And when a husband on a date with his wife is shot in the middle of a movie theater, we put the world on pause to watch the "stand your ground'' hearing of an elderly, retired cop.
    On its surface, the killing of Chad Oulson by Curtis Reeves in a Wesley Chapel theater seems absurd. Oulson wasn't armed. This didn't take place in some spooky alley in a sketchy part of town. And the entire incident involved something ridiculously trivial.

    And yet, the way the statute is written, I think it's likely Reeves will go free.
    This is why, nearly 12 years after it was passed, the law remains a touchy issue.
    When you think of "stand your ground" in abstract terms — Of course I should be able to defend myself against a threat! — then it makes perfect sense.
    But when confronted with a specific case involving someone else — Do you really believe Oulson would have pummeled an old man in a theater? — the vague wording of the law suddenly seems problematic.
    There are two words that are critical here:
    " … reasonably believes … ''

    That is the term Florida Statute 776.012 uses. A person is allowed to defend himself or herself if they are in fear of death or great bodily injury. And the threshold to determine that is "reasonably believes.''
    That seems to be a different standard from the "beyond a reasonable doubt'' or "preponderance of evidence'' or "clear and convincing evidence'' terms that we're used to hearing in court cases.
    Now, "reasonably believes'' is not new to Florida. It was part of the statute even before "stand your ground" was passed in 2005. The difference is the new statute took away any responsibility to walk away from a confrontation, which put reasonable belief of danger into a whole new dimension.
    So is it reasonable to think Reeves feared for his safety?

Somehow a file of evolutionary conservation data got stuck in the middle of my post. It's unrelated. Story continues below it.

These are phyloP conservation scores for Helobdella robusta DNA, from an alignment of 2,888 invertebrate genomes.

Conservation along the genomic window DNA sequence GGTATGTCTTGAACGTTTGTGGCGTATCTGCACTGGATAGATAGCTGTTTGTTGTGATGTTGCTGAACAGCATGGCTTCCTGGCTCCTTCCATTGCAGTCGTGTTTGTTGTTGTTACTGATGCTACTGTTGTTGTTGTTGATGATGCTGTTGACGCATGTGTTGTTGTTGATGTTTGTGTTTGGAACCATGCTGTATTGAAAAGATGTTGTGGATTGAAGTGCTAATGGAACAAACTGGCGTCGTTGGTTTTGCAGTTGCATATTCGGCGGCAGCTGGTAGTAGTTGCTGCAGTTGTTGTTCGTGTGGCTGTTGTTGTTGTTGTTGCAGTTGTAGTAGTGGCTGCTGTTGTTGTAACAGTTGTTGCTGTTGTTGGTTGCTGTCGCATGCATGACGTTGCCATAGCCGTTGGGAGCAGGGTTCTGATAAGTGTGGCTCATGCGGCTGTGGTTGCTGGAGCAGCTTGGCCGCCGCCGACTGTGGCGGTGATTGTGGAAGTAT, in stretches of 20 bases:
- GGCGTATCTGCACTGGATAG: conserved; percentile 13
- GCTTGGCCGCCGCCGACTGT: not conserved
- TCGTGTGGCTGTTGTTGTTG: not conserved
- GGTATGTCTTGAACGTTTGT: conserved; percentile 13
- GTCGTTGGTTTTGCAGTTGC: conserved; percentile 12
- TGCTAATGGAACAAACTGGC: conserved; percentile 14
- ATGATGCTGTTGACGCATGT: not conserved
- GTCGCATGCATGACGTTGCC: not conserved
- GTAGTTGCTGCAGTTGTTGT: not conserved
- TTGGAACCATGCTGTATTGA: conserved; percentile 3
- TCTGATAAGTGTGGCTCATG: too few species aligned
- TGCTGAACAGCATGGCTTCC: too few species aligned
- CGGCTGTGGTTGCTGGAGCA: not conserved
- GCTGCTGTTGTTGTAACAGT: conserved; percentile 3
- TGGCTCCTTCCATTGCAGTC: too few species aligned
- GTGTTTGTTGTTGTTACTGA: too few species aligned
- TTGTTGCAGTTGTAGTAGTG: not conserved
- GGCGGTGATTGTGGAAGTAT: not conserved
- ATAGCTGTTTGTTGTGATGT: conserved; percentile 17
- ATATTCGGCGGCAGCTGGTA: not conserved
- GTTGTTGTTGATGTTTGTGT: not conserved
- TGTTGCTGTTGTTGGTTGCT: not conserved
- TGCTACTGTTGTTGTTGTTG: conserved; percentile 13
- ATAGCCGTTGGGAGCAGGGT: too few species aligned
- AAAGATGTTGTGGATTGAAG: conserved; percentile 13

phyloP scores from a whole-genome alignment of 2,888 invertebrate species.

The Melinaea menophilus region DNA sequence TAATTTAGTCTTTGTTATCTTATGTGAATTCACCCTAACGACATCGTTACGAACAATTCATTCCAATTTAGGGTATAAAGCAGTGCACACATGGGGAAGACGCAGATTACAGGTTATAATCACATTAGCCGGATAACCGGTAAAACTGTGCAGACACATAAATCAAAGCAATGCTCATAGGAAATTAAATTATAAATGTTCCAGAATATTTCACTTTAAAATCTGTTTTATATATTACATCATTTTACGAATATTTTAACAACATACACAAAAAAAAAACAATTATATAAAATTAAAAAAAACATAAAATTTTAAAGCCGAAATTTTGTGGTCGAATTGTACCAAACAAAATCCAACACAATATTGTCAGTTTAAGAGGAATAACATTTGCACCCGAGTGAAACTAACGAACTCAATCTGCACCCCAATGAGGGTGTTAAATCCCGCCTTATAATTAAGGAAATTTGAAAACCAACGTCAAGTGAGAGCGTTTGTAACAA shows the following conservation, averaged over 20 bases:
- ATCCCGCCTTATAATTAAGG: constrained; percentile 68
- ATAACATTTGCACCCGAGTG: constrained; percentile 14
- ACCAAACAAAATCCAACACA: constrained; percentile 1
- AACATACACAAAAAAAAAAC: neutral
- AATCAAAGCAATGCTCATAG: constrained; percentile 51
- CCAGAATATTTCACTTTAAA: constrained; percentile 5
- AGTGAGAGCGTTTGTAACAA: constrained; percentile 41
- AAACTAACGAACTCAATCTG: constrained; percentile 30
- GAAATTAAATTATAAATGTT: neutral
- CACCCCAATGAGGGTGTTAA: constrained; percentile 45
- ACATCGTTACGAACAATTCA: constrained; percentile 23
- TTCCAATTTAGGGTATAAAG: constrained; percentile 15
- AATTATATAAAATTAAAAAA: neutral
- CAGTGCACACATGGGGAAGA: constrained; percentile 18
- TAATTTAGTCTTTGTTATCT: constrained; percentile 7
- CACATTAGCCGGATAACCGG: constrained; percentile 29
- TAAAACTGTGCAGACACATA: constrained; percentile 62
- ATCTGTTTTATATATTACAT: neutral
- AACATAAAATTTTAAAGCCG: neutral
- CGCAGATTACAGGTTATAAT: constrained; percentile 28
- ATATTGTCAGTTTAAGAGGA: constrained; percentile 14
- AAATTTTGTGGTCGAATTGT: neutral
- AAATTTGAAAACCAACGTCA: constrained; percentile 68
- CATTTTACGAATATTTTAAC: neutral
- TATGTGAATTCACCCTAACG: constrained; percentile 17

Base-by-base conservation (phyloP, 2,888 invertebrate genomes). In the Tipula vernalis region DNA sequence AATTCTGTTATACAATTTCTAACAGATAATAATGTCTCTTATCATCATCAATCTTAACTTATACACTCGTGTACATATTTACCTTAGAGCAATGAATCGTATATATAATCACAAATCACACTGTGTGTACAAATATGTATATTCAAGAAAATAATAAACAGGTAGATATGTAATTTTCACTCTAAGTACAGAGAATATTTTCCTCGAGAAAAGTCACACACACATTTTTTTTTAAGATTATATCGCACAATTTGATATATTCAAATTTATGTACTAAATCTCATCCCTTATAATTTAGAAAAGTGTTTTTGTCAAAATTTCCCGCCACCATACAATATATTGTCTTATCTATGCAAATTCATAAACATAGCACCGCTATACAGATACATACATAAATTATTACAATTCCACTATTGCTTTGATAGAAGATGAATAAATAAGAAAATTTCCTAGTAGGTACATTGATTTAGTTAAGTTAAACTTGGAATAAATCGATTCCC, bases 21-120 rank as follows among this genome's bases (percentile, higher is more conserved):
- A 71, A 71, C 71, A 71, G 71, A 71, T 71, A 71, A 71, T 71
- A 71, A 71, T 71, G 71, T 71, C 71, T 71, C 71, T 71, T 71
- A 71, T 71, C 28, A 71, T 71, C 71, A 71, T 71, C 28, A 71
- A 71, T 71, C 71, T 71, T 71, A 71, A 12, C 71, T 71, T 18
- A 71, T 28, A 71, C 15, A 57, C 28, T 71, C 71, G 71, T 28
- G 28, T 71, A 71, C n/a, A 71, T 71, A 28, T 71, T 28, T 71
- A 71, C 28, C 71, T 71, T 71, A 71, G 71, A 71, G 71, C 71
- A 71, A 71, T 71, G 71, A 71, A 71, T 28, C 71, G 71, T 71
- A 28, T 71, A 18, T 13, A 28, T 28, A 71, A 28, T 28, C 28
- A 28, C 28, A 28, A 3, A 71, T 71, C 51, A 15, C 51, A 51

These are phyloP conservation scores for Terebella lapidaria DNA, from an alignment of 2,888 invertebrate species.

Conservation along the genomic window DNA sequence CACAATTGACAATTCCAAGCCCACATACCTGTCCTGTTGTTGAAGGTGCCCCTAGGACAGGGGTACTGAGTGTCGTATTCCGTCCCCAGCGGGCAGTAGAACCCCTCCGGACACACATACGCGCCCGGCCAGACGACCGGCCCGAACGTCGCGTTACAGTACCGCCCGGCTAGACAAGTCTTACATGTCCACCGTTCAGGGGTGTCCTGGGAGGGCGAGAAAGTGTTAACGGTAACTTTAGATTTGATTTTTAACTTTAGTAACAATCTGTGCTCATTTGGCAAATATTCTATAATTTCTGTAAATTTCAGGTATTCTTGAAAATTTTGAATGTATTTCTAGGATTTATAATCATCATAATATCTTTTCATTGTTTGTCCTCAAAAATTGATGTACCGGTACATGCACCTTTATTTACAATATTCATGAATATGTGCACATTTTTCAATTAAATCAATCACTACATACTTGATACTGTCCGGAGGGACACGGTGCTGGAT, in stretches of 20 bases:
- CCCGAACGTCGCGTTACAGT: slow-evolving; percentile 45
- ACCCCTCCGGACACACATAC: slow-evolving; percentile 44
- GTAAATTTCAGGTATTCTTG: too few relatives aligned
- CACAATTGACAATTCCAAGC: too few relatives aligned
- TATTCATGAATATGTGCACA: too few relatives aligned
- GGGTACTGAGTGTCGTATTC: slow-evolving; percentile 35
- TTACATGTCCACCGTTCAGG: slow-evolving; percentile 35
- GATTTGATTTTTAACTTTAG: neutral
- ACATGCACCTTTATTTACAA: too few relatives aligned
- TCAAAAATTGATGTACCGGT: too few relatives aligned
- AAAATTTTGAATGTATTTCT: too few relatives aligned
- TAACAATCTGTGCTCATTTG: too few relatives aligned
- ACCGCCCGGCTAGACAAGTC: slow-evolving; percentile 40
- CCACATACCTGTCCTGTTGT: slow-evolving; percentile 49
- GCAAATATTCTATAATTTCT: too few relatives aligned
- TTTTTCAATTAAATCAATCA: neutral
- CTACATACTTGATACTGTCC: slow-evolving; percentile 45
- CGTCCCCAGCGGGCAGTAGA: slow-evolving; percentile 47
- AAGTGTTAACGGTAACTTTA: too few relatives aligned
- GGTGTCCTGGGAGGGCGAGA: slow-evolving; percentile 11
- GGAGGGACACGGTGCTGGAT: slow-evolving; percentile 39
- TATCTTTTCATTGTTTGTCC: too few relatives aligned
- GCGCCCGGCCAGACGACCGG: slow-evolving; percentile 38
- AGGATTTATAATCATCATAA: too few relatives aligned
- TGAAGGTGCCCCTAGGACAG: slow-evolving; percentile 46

Personally, I don't think he was in imminent peril. But what I think doesn't matter. It is whether Reeves can convince the judge that, at that moment, he felt he was in danger

    When you consider Oulson was younger and bigger, and was the one who turned around to face Reeves, and was the one who reached across the seats to initiate contact, Reeves has an interesting argument.
    You know, overall crime is down in Florida, and supporters of "stand your ground'' say the law has been a useful deterrence. But gun-related homicides are up, and critics say the law has made too many people confrontational and trigger happy.

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    Curtis Reeves' two-week stand-your-ground hearing comes to close Friday
    Times staff
    Friday, March 3, 2017 7:42am
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    CITY — After two weeks of testimony, Curtis Reeves' stand-your-ground hearing will end today as the state and defense present their closing arguments.

    It will probably be another week before Curtis knows his fate — whether he's a free man, or if the controversial case will go to trial.
    Reeves, 74, was arrested on charges of second-degree murder after an argument in Wesley Chapel movie theater led to the death of Chad Oulson, 43.
    On Thursday, the state focused on the moments leading up to and during the fatal shot.